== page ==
It’s simple. The Constitution doesn’t get bogged down in minutia. It creates the Legislature, the Presidency, and the Judiciary, gives each branch a few basic parameters, and leaves it to each branch to organize its day-to-day operations. (As an example of why this was a good idea, the rules of the House of Representatives now run to over 1500 pages.)
Separation of Powers/Checks and Balances. The two go hand in hand. The Founding Fathers labored hard to set up a system where each branch of the government could put the brakes on the behavior of the other two. The President can veto legislation, the legislature can override that veto, the courts can decide whether or not a law, regulation, or executive action meets Constitutional muster, and so on. Does it work perfectly? No. Does it work adequately? Opinions differ – and they usually depend on whose ox is being gored at any given time.
It can be changed but not easily. The framers of the Constitution knew that at some point, changes to the Constitution would need to be made. They also knew if they made it too easy to change the Constitution, it might be amended into a useless hash. So, they decided an amendment could be ratified only if three-fourths of the states voted in favor. The first ten amendments, the Bill of Rights, were enacted in 1791, in response to one of the main criticisms of the Constitution, that it did not have any written guarantees of personal liberties. Since 1789 over 11,00 proposed amendments have been introduced in Congress, but only 33 survived the vetting process and went to the states for ratification. Six of those failed to pass.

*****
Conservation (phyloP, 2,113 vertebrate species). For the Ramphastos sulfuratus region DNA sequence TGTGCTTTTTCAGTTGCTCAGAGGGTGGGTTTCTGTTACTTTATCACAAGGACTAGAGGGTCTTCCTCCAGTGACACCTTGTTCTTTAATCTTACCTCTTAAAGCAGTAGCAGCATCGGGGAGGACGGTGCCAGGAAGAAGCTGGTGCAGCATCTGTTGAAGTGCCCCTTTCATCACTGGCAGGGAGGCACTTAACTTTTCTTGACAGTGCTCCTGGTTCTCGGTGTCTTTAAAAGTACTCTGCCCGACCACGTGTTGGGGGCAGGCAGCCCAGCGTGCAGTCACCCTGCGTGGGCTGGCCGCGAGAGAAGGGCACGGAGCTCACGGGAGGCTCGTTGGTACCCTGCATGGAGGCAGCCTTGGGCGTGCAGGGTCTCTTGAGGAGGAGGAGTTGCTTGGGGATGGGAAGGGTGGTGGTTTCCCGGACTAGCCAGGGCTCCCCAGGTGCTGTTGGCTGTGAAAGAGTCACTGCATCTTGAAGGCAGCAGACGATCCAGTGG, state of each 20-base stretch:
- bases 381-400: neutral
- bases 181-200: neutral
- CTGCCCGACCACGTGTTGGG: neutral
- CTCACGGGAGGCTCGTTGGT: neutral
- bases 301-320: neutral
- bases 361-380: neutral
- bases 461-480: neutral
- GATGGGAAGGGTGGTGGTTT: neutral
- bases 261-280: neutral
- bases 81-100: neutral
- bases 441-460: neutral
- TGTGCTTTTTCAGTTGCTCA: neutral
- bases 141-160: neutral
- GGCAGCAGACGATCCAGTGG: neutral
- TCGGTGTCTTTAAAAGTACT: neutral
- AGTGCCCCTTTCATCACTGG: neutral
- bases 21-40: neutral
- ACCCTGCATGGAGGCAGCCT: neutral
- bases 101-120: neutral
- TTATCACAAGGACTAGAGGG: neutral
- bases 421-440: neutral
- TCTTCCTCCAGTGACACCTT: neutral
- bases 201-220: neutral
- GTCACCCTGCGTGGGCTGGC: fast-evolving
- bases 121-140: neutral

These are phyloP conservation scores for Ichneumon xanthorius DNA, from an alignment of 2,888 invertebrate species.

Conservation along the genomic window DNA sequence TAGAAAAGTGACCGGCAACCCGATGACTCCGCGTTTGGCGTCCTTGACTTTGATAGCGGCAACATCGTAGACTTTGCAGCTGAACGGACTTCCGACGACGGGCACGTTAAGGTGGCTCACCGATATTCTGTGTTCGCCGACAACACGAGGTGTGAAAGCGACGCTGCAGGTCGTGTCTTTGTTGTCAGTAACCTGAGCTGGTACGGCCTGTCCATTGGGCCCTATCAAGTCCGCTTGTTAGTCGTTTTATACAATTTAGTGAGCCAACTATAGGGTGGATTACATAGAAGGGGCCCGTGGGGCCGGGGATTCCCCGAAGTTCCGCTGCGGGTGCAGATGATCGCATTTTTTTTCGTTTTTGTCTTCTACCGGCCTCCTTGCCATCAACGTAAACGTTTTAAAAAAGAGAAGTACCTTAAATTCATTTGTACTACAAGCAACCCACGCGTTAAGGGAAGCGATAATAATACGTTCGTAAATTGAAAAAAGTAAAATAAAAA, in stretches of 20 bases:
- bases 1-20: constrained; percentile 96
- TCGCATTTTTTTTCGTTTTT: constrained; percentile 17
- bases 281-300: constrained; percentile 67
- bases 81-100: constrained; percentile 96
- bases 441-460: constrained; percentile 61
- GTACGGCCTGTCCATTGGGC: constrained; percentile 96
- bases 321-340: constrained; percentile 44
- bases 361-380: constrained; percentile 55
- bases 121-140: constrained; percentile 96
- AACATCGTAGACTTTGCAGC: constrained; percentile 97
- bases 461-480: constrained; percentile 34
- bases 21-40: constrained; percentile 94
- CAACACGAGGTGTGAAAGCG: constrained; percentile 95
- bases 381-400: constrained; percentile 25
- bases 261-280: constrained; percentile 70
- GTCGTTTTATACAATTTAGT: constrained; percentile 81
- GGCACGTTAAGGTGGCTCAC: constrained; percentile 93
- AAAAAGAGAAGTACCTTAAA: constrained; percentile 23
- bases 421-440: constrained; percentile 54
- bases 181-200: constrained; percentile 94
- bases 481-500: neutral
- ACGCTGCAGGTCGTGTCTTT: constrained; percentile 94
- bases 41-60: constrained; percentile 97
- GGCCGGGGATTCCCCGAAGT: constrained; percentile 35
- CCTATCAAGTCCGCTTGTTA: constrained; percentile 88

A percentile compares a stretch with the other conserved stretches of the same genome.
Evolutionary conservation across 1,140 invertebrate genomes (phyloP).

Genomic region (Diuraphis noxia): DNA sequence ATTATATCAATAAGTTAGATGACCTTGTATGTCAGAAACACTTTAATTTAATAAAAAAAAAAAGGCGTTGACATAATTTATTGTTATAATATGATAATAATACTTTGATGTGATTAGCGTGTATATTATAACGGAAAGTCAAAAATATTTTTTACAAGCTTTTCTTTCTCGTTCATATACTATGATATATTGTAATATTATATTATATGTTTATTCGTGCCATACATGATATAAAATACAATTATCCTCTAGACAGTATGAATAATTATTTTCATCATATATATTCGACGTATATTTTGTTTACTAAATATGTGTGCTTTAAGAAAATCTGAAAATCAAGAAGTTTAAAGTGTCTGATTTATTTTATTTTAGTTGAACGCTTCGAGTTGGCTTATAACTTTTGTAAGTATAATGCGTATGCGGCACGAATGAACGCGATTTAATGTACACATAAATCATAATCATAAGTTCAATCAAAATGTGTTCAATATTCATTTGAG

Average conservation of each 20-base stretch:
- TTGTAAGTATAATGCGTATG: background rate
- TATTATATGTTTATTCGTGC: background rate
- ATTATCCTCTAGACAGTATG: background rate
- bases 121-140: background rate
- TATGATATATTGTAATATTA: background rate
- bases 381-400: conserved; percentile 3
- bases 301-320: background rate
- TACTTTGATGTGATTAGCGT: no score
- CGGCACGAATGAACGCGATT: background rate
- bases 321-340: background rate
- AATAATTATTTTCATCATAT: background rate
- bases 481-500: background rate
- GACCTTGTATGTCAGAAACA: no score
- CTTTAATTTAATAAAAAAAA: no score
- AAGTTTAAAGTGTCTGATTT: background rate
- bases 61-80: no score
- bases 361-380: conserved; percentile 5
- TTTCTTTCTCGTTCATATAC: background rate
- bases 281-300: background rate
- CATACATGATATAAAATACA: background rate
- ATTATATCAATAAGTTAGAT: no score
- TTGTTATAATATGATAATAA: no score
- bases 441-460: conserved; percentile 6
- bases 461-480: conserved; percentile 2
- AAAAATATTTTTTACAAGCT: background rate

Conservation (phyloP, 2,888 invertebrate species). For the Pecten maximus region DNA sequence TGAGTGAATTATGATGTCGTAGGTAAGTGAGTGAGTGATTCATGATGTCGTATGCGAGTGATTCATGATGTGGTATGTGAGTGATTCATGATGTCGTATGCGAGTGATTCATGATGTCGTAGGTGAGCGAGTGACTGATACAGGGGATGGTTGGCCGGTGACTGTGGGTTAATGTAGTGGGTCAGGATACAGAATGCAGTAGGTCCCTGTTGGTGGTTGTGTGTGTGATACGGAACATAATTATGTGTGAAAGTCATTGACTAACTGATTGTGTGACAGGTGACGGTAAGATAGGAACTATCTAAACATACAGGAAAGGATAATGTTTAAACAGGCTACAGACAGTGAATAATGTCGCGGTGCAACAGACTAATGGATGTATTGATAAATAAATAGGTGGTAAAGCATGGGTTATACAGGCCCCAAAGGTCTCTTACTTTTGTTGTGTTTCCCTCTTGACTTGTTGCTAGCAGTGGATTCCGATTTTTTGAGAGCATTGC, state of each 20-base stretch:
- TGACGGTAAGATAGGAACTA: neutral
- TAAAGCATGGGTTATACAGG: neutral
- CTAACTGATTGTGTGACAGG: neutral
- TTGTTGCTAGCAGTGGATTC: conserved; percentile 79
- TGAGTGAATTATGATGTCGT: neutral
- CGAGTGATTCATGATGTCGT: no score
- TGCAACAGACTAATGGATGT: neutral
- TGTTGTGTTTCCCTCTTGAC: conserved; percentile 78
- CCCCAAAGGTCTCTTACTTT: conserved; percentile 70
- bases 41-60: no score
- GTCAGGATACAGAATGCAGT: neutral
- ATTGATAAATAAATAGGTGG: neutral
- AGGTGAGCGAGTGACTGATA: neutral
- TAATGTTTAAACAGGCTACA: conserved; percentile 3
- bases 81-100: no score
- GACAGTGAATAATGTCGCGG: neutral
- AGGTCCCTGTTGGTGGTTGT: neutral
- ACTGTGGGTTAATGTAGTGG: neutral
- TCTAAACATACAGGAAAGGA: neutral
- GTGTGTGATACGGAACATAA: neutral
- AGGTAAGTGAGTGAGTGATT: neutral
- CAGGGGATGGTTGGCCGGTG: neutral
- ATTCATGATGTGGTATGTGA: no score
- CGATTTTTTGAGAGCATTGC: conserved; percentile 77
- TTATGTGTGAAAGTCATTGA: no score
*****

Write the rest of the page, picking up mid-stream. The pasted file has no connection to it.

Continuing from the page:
There is no “escape clause”. Nowhere in the document will you find a clause stating that the Courts, Congress, or the President can suspend the entire Constitution. The closest it comes is Article I, Section 9, concerning suspending the Writ of Habeas Corpus (the legal principle protecting citizens from arrest and detention without trial) in times of emergency. But there’s nothing that says you can scrap the Constitution outright during an emergency or any other time. Could it be that the most important clause of the Constitution is the one that was left out?
Before the final vote and signing, Benjamin Franklin presented a speech. At age 81, he was too frail to give the speech himself, so his fellow Pennsylvanian, James Wilson delivered it for him. A part of his speech seems a good way to close this story.
“…I doubt too whether any other Convention we can obtain, may be able to make a better Constitution: For when you assemble a Number of Men to have the advantage of their joint wisdom, you inevitably assemble with those Men all their Prejudices, their Passions, their Errors of Opinion, their local Interests, and their selfish Views. From such an Assembly can a perfect Production be expected? It therefore astonishes me, Sir, to find this System approaching so near to Perfection as it does; and I think it will astonish our Enemies, who are waiting with Confidence to hear that our Councils are confounded, like those of the Builders of Babel, and that our States are on the Point of Separation, only to meet hereafter for the Purpose of cutting one another’s throats. Thus I consent, Sir, to this Constitution because I expect no better, and because I am not sure that it is not the best…”
To read the Constitution as preserved in the National Archives, click here
To read Benjamin Franklin’s full address, click here.